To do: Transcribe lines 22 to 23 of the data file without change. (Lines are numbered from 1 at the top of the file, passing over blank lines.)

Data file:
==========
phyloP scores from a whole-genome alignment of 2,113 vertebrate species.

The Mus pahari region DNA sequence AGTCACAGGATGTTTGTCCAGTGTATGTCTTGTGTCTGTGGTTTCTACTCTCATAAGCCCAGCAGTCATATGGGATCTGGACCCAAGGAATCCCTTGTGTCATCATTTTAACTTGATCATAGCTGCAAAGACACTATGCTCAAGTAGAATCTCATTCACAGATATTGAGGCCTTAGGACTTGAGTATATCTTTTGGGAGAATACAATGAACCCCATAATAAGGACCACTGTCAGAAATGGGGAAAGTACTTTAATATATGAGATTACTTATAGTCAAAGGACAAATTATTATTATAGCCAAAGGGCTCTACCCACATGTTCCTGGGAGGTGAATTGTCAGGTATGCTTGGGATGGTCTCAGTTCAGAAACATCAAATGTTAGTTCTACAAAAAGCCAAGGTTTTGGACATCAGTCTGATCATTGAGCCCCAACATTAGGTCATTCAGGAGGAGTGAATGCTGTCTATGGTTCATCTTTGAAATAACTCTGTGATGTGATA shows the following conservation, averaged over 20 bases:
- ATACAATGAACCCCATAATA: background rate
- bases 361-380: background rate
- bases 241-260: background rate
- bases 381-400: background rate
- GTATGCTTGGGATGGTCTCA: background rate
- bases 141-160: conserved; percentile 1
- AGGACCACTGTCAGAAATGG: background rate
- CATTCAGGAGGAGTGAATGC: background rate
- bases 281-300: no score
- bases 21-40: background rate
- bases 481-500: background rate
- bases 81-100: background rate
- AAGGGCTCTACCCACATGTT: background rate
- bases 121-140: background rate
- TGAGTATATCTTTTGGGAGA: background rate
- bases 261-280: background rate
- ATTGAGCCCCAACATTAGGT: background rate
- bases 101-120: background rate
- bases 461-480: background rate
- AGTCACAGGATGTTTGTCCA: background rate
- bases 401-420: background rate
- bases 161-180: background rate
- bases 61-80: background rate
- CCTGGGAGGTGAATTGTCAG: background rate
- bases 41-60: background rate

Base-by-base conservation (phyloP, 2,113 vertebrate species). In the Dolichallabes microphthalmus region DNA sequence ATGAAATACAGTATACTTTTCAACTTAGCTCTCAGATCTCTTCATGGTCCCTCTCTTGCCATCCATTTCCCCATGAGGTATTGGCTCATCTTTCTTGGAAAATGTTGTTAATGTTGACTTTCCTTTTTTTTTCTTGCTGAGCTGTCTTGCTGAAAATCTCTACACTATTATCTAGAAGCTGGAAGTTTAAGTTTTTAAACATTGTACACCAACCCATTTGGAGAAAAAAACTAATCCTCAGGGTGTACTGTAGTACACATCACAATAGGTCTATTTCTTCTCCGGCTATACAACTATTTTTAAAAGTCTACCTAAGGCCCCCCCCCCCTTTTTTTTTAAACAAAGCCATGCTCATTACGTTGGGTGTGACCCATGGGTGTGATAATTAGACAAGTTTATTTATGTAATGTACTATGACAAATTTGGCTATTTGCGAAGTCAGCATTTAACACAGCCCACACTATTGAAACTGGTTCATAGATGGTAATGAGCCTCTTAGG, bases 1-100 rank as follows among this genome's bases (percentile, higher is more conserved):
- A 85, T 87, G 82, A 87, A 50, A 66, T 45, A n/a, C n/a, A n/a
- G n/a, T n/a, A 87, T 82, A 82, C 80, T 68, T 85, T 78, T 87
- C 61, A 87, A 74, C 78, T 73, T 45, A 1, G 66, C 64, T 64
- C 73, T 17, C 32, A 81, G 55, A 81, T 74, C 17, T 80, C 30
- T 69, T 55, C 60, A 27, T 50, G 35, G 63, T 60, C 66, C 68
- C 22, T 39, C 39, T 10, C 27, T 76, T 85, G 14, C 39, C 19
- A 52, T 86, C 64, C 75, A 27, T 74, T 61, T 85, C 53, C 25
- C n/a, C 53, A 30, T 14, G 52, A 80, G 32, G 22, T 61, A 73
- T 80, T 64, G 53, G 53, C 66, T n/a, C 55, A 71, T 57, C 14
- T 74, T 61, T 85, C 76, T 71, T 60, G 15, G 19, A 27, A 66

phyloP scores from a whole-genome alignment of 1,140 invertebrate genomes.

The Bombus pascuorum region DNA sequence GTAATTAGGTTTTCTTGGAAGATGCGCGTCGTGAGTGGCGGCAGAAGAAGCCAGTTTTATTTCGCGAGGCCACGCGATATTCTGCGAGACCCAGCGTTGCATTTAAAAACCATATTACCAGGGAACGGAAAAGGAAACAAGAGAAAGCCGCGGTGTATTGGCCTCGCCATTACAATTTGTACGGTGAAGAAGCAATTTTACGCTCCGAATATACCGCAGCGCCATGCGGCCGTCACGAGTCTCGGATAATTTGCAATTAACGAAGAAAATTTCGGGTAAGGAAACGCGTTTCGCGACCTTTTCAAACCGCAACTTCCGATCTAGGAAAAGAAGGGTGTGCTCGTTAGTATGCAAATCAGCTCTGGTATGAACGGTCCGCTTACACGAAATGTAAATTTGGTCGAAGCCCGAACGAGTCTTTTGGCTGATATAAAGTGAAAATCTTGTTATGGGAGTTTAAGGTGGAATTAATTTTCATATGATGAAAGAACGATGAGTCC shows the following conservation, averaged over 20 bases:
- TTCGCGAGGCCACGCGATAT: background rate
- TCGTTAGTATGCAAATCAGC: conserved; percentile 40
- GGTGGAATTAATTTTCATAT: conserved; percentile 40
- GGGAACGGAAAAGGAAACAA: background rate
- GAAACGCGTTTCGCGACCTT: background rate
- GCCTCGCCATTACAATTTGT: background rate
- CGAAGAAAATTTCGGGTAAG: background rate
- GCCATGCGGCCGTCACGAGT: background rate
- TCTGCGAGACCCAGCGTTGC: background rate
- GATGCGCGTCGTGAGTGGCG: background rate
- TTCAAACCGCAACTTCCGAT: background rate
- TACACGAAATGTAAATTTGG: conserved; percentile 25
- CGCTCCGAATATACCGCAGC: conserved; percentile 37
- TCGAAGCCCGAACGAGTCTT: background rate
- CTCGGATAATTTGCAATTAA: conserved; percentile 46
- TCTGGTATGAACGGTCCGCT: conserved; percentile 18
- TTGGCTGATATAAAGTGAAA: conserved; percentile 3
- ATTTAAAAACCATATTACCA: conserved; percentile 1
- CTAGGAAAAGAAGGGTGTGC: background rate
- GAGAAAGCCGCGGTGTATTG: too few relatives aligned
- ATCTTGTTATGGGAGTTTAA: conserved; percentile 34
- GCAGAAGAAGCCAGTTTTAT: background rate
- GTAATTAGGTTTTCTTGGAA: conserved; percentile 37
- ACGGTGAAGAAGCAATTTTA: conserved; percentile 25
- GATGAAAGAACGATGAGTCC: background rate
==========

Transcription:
- AGTCACAGGATGTTTGTCCA: background rate
- bases 401-420: background rate